I think you need to check copyright on the texts you use, but those are out of copyright. I am no longer certain about the editors of anthologies.
Ironically--as I noted before--I really doubt Eliot worried about copyright for Dante, Shakespeare, Chapman, Sappho, and every other writer in the Western world before he put their lines in his work.
>>> Diana Manister <[log in to unmask]> 04/02/08 11:51 AM >>>
Nancy, many thanks for this information. I didn't think of the author's death.
I am quoting published works from the 17th and 18th Centuries in my poems now; but I'm even wondering about whether publishers will be chary of publishing these poems! Diana
> Date: Tue, 1 Apr 2008 11:14:23 -0400
> From: [log in to unmask]
> Subject: Re: 100 years of Eliot poetry
> To: [log in to unmask]
> Dear Diana,
> Copyright has to do with time since the author's death, not just date of publication. I would not quote this either without permission. Otherwise one could quote TWL, and one can't.
> >>> Diana Manister <[log in to unmask]> 04/01/08 10:29 AM >>>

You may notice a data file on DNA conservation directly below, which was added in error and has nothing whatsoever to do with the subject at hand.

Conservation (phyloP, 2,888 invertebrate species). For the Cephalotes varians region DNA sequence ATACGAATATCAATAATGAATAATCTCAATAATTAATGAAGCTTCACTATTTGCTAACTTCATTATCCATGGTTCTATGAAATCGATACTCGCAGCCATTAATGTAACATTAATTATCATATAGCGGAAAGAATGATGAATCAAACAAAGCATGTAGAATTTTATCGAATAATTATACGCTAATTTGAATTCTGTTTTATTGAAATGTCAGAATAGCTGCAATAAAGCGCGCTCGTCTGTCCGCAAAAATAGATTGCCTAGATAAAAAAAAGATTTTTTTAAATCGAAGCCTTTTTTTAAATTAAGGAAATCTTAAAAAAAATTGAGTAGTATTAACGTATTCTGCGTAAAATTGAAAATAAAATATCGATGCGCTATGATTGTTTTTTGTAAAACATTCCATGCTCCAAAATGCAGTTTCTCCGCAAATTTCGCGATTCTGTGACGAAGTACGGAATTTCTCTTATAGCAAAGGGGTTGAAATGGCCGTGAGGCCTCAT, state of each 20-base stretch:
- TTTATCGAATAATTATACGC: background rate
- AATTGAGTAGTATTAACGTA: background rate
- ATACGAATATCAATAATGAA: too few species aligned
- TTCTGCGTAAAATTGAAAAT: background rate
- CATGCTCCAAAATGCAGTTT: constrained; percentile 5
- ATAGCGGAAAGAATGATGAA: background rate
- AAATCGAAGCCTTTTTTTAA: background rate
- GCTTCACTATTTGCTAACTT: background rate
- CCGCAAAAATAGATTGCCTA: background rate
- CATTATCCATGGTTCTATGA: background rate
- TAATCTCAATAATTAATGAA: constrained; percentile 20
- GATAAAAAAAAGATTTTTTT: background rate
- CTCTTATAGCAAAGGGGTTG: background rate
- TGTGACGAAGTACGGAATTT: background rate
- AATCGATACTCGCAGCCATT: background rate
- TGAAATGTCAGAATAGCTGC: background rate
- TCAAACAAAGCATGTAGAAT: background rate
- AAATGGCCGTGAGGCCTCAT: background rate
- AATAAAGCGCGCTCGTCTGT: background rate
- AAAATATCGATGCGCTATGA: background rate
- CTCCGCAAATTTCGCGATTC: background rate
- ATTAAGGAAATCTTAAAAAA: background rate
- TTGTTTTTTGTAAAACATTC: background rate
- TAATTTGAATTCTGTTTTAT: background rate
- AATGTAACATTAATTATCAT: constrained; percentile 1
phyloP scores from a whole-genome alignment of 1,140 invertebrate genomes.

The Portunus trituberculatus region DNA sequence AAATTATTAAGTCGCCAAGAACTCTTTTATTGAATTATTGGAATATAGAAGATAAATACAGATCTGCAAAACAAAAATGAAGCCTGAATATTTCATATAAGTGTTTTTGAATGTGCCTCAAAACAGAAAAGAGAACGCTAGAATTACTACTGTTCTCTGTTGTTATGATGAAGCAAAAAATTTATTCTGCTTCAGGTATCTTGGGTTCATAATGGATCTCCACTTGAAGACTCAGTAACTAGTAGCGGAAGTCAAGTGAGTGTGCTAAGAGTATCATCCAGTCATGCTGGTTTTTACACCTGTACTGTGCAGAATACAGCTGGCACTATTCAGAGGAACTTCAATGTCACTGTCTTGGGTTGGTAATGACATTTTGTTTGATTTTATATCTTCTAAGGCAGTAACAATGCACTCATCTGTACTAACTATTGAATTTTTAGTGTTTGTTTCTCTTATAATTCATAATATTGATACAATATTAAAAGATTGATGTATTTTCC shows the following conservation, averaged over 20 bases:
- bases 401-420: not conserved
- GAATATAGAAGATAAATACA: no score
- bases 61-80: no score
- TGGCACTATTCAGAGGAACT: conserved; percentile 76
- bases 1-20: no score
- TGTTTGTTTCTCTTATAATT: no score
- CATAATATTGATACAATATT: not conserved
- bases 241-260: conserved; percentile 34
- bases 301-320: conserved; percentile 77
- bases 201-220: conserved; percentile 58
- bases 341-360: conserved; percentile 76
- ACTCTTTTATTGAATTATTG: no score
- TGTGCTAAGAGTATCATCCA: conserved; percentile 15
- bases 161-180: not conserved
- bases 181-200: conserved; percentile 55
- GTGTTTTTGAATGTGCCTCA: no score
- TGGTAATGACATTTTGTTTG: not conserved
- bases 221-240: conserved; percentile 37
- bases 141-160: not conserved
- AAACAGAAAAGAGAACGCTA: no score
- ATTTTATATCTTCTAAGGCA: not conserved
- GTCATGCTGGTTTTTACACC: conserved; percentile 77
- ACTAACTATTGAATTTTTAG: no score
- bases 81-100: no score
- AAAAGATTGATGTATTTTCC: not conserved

> Rick, even this 1907 poem can't be published without permission though, correct? Diana> Date: Tue, 1 Apr 2008 06:37:07 -0500> From: [log in to unmask]> Subject: 100 years of Eliot poetry> To: [log in to unmask]> > Content-Type: text/plain; charset=us-ascii> Content-Transfer-Encoding: 7bit> > 100 years of Eliot poetry.> > Yesterday I thought of something and then checked the Gallup> bibliography. We have actually missed the real anniversary date by> almost a year but we haven't reached the 101st anniversary yet. The> adult Eliot's first published poem was printed in the Harvard Advocate> in 1907.> > "Song" > First line: When we came home across the hill > Advocate issue: Volume 83, no. 6, p. 93 > Date: May 24, 1907> > You can read the poem at:> > http://world.std.com/~raparker/exploring/tseliot/works/poems/eliot-harvard-poems.html> > Regards,> Rick Parker
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